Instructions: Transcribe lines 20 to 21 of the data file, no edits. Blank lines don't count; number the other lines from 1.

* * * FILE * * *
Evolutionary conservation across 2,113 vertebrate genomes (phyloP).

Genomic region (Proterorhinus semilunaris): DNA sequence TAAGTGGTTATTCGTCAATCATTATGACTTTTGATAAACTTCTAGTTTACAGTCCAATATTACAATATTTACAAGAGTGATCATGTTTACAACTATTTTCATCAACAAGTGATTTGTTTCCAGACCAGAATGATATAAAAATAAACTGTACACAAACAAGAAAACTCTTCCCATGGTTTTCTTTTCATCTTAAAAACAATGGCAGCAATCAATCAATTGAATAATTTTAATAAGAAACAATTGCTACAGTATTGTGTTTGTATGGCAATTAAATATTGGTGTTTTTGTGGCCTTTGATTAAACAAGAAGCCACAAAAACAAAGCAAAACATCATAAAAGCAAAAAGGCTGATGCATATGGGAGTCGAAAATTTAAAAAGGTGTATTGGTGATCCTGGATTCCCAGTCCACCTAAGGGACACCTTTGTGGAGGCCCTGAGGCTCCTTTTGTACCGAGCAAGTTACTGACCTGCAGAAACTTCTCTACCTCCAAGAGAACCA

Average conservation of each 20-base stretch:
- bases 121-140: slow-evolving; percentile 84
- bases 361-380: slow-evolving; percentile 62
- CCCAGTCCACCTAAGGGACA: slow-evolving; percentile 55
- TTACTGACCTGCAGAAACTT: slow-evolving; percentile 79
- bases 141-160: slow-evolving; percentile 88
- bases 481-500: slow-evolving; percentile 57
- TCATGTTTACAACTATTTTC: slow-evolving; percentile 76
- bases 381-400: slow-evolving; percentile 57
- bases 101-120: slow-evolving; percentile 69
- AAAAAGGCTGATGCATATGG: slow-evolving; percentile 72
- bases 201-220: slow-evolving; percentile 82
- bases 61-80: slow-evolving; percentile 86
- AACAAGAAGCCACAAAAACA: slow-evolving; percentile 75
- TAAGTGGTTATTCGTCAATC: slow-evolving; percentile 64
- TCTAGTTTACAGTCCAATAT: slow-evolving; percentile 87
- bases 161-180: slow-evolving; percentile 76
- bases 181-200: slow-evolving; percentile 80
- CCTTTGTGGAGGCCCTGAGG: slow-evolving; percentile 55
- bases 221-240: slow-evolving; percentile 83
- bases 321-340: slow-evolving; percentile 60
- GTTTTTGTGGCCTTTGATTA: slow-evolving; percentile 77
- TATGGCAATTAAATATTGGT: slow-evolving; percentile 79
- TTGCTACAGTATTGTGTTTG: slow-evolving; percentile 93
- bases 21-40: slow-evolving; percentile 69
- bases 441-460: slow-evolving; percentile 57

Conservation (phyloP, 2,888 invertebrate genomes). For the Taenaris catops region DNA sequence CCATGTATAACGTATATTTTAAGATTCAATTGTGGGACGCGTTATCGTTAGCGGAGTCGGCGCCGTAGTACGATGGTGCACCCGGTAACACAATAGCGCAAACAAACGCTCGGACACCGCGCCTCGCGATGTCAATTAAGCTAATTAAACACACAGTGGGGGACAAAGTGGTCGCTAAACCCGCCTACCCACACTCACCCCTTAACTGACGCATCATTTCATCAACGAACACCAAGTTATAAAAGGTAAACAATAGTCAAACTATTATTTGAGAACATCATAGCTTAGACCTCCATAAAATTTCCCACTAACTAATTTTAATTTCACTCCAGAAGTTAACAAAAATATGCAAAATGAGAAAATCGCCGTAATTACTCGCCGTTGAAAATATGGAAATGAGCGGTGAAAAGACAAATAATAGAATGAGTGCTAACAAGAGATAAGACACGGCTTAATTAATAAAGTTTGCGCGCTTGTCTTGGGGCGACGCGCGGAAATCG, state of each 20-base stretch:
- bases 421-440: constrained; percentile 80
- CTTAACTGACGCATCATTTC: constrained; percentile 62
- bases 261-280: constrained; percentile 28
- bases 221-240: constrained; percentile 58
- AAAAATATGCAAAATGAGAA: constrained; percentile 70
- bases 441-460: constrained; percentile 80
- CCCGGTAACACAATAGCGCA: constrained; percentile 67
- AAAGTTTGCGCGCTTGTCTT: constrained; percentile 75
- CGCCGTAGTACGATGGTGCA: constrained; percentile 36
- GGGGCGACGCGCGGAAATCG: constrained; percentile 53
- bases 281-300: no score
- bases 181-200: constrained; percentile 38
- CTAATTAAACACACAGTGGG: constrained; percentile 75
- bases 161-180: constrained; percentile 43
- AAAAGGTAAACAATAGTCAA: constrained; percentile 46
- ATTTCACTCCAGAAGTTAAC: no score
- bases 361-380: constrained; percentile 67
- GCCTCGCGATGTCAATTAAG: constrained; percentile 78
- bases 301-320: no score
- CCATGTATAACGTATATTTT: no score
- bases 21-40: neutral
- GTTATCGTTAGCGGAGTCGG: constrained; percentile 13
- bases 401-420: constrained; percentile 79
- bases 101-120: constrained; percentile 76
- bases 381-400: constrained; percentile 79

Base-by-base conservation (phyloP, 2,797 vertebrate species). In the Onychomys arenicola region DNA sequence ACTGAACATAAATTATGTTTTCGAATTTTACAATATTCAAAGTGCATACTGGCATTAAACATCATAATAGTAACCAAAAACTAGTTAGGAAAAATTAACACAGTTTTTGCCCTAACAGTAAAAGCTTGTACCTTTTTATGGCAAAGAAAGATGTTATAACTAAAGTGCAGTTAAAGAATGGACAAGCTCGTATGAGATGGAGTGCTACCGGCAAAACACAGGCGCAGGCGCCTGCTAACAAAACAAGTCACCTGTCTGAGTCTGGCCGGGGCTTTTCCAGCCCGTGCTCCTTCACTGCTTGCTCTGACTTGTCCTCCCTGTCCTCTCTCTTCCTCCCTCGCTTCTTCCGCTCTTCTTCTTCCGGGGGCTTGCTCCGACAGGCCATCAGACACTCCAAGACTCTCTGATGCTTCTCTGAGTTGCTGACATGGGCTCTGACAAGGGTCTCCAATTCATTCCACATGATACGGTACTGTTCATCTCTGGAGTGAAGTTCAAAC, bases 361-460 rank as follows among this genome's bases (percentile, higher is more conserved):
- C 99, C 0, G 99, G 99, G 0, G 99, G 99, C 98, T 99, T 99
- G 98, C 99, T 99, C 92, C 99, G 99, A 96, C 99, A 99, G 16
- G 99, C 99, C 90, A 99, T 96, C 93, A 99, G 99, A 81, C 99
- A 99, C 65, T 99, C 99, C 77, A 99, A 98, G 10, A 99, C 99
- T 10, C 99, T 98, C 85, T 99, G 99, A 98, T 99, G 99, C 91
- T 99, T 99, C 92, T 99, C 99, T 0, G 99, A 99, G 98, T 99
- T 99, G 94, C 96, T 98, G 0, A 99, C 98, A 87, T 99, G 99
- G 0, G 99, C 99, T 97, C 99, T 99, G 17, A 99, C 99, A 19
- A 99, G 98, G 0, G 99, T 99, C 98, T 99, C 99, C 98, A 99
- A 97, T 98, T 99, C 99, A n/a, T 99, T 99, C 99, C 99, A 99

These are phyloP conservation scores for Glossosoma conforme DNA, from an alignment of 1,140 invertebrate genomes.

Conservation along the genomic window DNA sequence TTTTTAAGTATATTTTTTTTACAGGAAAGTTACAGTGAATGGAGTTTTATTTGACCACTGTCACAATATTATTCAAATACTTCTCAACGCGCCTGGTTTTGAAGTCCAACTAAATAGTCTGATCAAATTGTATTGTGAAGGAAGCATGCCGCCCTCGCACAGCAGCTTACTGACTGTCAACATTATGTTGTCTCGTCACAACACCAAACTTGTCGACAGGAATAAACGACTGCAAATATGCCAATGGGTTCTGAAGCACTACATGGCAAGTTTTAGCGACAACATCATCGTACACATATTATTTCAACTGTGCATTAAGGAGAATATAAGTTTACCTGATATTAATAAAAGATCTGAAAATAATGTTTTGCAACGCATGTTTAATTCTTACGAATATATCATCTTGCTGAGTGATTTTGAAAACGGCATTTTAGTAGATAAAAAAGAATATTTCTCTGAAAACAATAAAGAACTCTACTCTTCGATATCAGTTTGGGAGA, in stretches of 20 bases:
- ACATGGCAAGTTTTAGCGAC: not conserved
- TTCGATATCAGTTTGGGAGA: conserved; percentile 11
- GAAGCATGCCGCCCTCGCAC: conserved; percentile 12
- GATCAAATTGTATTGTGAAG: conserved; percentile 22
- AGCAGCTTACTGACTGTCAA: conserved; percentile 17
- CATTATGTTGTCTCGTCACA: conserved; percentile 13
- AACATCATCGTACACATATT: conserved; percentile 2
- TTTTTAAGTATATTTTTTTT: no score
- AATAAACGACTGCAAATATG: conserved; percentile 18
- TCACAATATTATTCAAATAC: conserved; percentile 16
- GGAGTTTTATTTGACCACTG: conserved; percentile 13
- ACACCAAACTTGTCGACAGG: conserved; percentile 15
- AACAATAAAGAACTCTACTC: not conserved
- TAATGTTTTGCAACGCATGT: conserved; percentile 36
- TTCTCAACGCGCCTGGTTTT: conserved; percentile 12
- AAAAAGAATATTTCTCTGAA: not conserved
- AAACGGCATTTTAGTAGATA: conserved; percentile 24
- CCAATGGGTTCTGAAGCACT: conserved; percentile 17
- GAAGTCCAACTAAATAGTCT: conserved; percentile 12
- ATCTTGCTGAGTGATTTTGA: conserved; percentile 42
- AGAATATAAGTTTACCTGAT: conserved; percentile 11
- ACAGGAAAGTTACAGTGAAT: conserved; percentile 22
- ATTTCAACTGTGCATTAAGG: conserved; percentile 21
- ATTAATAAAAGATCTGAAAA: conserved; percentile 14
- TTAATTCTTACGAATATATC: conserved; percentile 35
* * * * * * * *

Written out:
- bases 181-200: slow-evolving; percentile 80
- CCTTTGTGGAGGCCCTGAGG: slow-evolving; percentile 55